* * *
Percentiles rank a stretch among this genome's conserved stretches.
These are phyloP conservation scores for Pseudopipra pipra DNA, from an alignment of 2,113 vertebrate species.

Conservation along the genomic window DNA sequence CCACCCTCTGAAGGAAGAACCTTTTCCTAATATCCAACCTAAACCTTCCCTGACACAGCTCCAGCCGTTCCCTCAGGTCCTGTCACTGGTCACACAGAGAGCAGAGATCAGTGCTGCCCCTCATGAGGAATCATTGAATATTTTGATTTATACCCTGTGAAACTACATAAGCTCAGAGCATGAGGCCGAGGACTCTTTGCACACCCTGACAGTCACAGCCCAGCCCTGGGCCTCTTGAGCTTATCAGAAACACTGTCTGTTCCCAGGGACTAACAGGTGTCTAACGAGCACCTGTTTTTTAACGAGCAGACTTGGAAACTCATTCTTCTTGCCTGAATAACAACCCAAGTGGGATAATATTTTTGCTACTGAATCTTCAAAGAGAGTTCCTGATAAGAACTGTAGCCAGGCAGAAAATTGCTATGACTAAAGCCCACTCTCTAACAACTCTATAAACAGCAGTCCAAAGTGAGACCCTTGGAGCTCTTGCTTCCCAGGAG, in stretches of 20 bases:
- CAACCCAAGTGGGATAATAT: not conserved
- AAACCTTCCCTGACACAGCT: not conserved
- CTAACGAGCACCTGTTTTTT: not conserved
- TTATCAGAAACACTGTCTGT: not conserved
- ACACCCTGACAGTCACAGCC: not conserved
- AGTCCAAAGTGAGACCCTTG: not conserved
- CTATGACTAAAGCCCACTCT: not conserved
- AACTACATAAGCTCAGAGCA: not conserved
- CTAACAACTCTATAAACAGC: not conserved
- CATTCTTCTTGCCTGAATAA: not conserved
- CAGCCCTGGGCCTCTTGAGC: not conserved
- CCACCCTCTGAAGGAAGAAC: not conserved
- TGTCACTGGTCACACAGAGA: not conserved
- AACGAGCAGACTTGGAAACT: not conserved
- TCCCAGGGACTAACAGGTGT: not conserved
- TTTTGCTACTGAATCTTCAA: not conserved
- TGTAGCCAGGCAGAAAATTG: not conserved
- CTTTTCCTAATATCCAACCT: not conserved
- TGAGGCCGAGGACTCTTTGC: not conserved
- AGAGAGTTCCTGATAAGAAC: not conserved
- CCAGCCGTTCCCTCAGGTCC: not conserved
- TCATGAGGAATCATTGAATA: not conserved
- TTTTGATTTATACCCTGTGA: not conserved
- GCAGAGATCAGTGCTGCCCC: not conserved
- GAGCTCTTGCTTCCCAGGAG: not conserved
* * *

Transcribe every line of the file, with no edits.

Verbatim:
Percentiles rank a stretch among this genome's conserved stretches.
These are phyloP conservation scores for Pseudopipra pipra DNA, from an alignment of 2,113 vertebrate species.

Conservation along the genomic window DNA sequence CCACCCTCTGAAGGAAGAACCTTTTCCTAATATCCAACCTAAACCTTCCCTGACACAGCTCCAGCCGTTCCCTCAGGTCCTGTCACTGGTCACACAGAGAGCAGAGATCAGTGCTGCCCCTCATGAGGAATCATTGAATATTTTGATTTATACCCTGTGAAACTACATAAGCTCAGAGCATGAGGCCGAGGACTCTTTGCACACCCTGACAGTCACAGCCCAGCCCTGGGCCTCTTGAGCTTATCAGAAACACTGTCTGTTCCCAGGGACTAACAGGTGTCTAACGAGCACCTGTTTTTTAACGAGCAGACTTGGAAACTCATTCTTCTTGCCTGAATAACAACCCAAGTGGGATAATATTTTTGCTACTGAATCTTCAAAGAGAGTTCCTGATAAGAACTGTAGCCAGGCAGAAAATTGCTATGACTAAAGCCCACTCTCTAACAACTCTATAAACAGCAGTCCAAAGTGAGACCCTTGGAGCTCTTGCTTCCCAGGAG, in stretches of 20 bases:
- CAACCCAAGTGGGATAATAT: not conserved
- AAACCTTCCCTGACACAGCT: not conserved
- CTAACGAGCACCTGTTTTTT: not conserved
- TTATCAGAAACACTGTCTGT: not conserved
- ACACCCTGACAGTCACAGCC: not conserved
- AGTCCAAAGTGAGACCCTTG: not conserved
- CTATGACTAAAGCCCACTCT: not conserved
- AACTACATAAGCTCAGAGCA: not conserved
- CTAACAACTCTATAAACAGC: not conserved
- CATTCTTCTTGCCTGAATAA: not conserved
- CAGCCCTGGGCCTCTTGAGC: not conserved
- CCACCCTCTGAAGGAAGAAC: not conserved
- TGTCACTGGTCACACAGAGA: not conserved
- AACGAGCAGACTTGGAAACT: not conserved
- TCCCAGGGACTAACAGGTGT: not conserved
- TTTTGCTACTGAATCTTCAA: not conserved
- TGTAGCCAGGCAGAAAATTG: not conserved
- CTTTTCCTAATATCCAACCT: not conserved
- TGAGGCCGAGGACTCTTTGC: not conserved
- AGAGAGTTCCTGATAAGAAC: not conserved
- CCAGCCGTTCCCTCAGGTCC: not conserved
- TCATGAGGAATCATTGAATA: not conserved
- TTTTGATTTATACCCTGTGA: not conserved
- GCAGAGATCAGTGCTGCCCC: not conserved
- GAGCTCTTGCTTCCCAGGAG: not conserved